The world of luxury is intrinsically linked to exotic furs and supple leather and its runway venues have long been the chosen grounds of protest by environmental activists. The call for action, till recent years, has largely gone unheard by the fashion industry. A rarity amongst her set, British designer Stella McCartney has grounded her eponymous label in the ways of ethical fashion.
“I grew up as a vegetarian, [on] a farm in the countryside and sustainability just stemmed from the fact that it made complete sense. I am in fashion and I do not use leather, fur or PVC. This is unheard of,” revealed Stella McCartney in an e-mail interview with T Singapore.
The namesake label, since its launch in 2001, has sidestepped the conventions of luxury, detaching from its frivolity and instead, driving forth a environmentally conscious and sustainable lifestyle. “I was always told that I’d never have an accessories business because people associate leather with luxury. But I am approaching it in a different way. We are the only luxury house providing this kind of product and proving it is doable,” said McCartney.
Since the beginnings of McCartney’s involvement in fashion, her eco commitments have grown in breadth. A purveyor of faux leather that was previously largely contained in the footwear and accessories department, McCartney, for the first time, used the material for clothes on her Spring ’18 runway. A far cry from the kitsch of synthetic leathers, McCartney’s new fabric, coined Skin-Free Skin, was a display of polish. Her diverse range of product lines also include a sustainable eyewear collection made from natural and renewable resources from naturally occurring castor oil seeds and citric acid; shoes crafted from biodegradable soles and a lingerie line that repurposes metal for hardware and uses organic cotton for the gussets.
Clockwise from top left: Diversifying its use of faux leather, Stella McCartney, for the first time introduced faux leather in her ready-to-wear offerings; synthetic leather is crafted to create the illusion of supple leather.
Barely the tip of McCartney’s overarching conservationist efforts, the brand’s ethos also trickles down to its physical establishments. All Stella McCartney stores, offices and studios in the United Kingdom are powered by wind energy. Additionally, 45 per cent of their global operations are run on renewable, green energy. Its latest store in Singapore is fitted with bespoke cabinets crafted from reclaimed timber.
“The current system that the fashion industry relies on to make products are at best out of date and are at worst actively destroying the planet. This is why we have been working for years to ensure that our supply chains represent some of the most traceable and sustainable in fashion,” shared McCartney.
“We believe in this vision for a new textiles economy and will expand our support of innovations that allow for waste garments to be recycled into new garments – but most importantly we are ready to be a part of this massive opportunity for the industry to truly change,” she added.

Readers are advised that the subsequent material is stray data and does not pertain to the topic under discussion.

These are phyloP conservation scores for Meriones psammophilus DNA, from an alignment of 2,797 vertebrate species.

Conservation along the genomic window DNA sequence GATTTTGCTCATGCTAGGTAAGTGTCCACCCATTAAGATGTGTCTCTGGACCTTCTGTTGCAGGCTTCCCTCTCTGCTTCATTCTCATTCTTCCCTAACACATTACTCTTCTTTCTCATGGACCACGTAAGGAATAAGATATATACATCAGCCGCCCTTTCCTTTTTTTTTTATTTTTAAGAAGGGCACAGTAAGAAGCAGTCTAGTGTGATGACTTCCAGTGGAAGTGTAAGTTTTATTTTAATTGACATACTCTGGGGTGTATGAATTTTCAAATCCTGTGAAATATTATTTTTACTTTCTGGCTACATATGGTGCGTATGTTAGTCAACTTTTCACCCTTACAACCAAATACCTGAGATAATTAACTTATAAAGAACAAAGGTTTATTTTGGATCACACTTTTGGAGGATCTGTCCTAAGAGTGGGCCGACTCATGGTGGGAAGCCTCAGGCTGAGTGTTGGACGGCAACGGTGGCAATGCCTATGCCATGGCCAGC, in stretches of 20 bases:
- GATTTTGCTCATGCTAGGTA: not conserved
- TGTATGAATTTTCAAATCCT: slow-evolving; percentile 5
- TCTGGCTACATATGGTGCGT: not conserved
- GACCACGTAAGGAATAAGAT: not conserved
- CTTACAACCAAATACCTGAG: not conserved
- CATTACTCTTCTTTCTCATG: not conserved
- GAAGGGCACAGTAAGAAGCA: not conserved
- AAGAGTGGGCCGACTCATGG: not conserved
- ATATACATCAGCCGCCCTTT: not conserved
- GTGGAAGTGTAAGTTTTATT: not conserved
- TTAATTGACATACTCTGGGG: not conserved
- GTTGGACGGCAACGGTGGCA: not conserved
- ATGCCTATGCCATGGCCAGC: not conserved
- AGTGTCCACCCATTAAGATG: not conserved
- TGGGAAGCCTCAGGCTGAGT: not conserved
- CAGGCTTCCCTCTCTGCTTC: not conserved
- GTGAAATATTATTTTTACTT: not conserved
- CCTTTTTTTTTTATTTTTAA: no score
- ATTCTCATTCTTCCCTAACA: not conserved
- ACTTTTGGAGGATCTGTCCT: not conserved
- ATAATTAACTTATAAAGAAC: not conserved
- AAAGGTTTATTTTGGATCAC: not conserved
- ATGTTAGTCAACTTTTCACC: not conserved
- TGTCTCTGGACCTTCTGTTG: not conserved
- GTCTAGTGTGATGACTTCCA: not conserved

While the industry is riddled with the frivolity of large conglomerates, McCartney maintains that clothes can elicit a real change in the grand scheme of things. “I think fashion and glamour have a massive impact on people. It is a huge industry and if one can offer a more sustainable and informative message, hopefully the consumer will tie it to how they want to consume. Hopefully, they will make the right choices. If they are not compromising style for sustainability, there is no reason why they should choose a more harmful brand over mine, for instance,” she explained.
Building an international fashion brand, and all the while spear- heading eco friendly initiatives that work against the system, has by no means been an easy feat. “There are a lot of challenges as we are constantly having to question the system and really look at the entire process from sourcing to manufacturing to our stores. It definitely is harder as it’s not the norm in fashion right now. It’s a really interesting layer that’s added into the way that I work. It is the most exciting challenge. I can design a dress that people dream of in three months. I can be modern and on-trend in that sense, but actually beyond all of that, there’s a different kind of modernity that’s driving me, in partnership with great design,” shared McCartney.
We don’t sit and analyse beyond normality in order to achieve numbers or achieve great success globally. When we look at new categories and new territories, we come at it from a very authentic and instinctive place. It also has to feel right for our house, you know? I think that if you approach business in that way and if I approach design in that way, I hope that that authenticity will resonate with my customer and then that will obviously reflect in our success,” said McCartney.
At McCartney, fashion and sustainability have long been bedfellows and the conversation continues in the hopes of gaining a global momentum within the industry and beyond.
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